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  • Further, Maxwell's stress is a tension along the lines of force, and is equal to B 2 /87r only when B = H, and there is no magnetization.

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  • Heusler 2 in 1903 that certain alloys of the non-magnetic metal manganese with other non-magnetic substances were strongly magnetizable, their susceptibility being in some cases equal to that of cast iron.

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  • The tranverse electromotive force is equal to KCH/D, where C is the current, H the strength of the field, D the thickness of the metal, and K a constant which has been termed the rotatory power, or rotational coefficient.

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    0
  • If V is the volume of a ball, H the strength of the field at its centre, and re its apparent susceptibility, the force in the direction x is f= K'VH X dH/dx; and if K',, and are the apparent susceptibilities of the same ball in air and in liquid oxygen, K' Q -K'o is equal to the difference between the susceptibilities of the two media.

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  • Meyer thinks that the susceptibilities of the metals praseodymium, neodymium, ytterbium, samarium, gadolinium, and erbium, when obtained in a pure form, will be found to equal or even exceed those of the well-known ferromagnetic metals.

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  • The strength of the induced current is - HScosO/L, where 0 is the inclination of the axis of the circuit to the direction of the field, and L the coefficient of self-induction; the resolved part of the magnetic moment in the direction of the field is equal to - HS 2 cos 2 6/L, and if there are n molecules in a unit of volume, their axes being distributed indifferently in all directions, the magnetization of the substance will be-3nHS 2 /L, and its susceptibility - 3S 2 /L (Maxwell, Electricity and Magnetism, § 838).

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  • In particular, he found that the calculated velocity with which it transmitted electromagnetic disturbances was equal to the observed velocity of light; hence he was led to believe, not only that his medium and the ether were one and the same, but, further, that light itself was an electromagnetic phenomenon.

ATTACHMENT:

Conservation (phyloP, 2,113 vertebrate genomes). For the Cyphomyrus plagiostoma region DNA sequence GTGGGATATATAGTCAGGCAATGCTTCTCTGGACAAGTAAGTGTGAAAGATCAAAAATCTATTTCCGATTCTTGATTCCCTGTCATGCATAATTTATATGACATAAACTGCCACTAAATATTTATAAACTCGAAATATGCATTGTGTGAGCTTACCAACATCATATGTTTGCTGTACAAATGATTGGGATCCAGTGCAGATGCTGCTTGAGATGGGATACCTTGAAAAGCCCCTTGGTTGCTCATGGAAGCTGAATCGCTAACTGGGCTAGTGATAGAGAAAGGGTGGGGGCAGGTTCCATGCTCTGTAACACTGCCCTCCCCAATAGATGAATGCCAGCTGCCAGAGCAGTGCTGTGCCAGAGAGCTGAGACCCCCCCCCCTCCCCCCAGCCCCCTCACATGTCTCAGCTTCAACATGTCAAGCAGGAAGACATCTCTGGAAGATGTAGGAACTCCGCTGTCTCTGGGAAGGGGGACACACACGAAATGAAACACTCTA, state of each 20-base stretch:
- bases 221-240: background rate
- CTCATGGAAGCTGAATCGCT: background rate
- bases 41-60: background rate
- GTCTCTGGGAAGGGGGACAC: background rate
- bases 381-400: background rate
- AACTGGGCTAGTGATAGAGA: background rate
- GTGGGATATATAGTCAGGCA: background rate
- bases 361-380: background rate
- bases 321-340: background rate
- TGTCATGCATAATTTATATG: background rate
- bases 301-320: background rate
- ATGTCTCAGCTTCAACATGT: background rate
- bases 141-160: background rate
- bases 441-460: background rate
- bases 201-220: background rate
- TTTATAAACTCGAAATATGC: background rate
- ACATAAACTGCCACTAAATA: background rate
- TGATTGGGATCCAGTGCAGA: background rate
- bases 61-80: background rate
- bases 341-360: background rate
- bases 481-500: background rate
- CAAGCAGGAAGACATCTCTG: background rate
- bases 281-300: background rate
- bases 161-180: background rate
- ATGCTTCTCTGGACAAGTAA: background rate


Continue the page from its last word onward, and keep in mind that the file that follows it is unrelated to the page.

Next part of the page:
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    0
  • A portion of the estate, equal in size to the average holdings, is left to the owner, without, however, the proviso that this portion must necessarily coincide with the administrative centre, the manor or family house.

    0
    0
  • He was lodged in `the Louvre, received the grant of an income equal to that he had hitherto enjoyed, and, with the title of "veteran pensioner" in lieu of that of "foreign associate" (conferred in 1772), the right of voting at the deliberations of the Academy.

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  • Latreille,2 rightly estimating the value of these differences, though he was not an original worker in the field of vertebrate zoology, proposed to separate Brongniart's Batrachia from the class of Reptilia proper, as a group of equal value, for which he retained the Linnaean name of Amphibia.

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    0
  • Both religions were of Oriental origin; they were propagated about the same time, and spread with equal rapidity on account of the same causes, viz.

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    0
  • It is equal to the actual diameter of the cylinder of rays admitted by a telescope.

    0
    0
  • No other country has been able to equal Brazil in the production of coffee, and under better labour conditions the country might compete with the foremost in the production of cane sugar, cotton and tobacco.

    0
    0
  • The policy of many of Pombal's measures is more than questionable; but his admission of all races to equal rights in the eye of the law, his abolition of feudal privileges, and the firmer organization of the powers of the land which he introduced, powerfully co-operated towards the development of the capabilities of Brazil.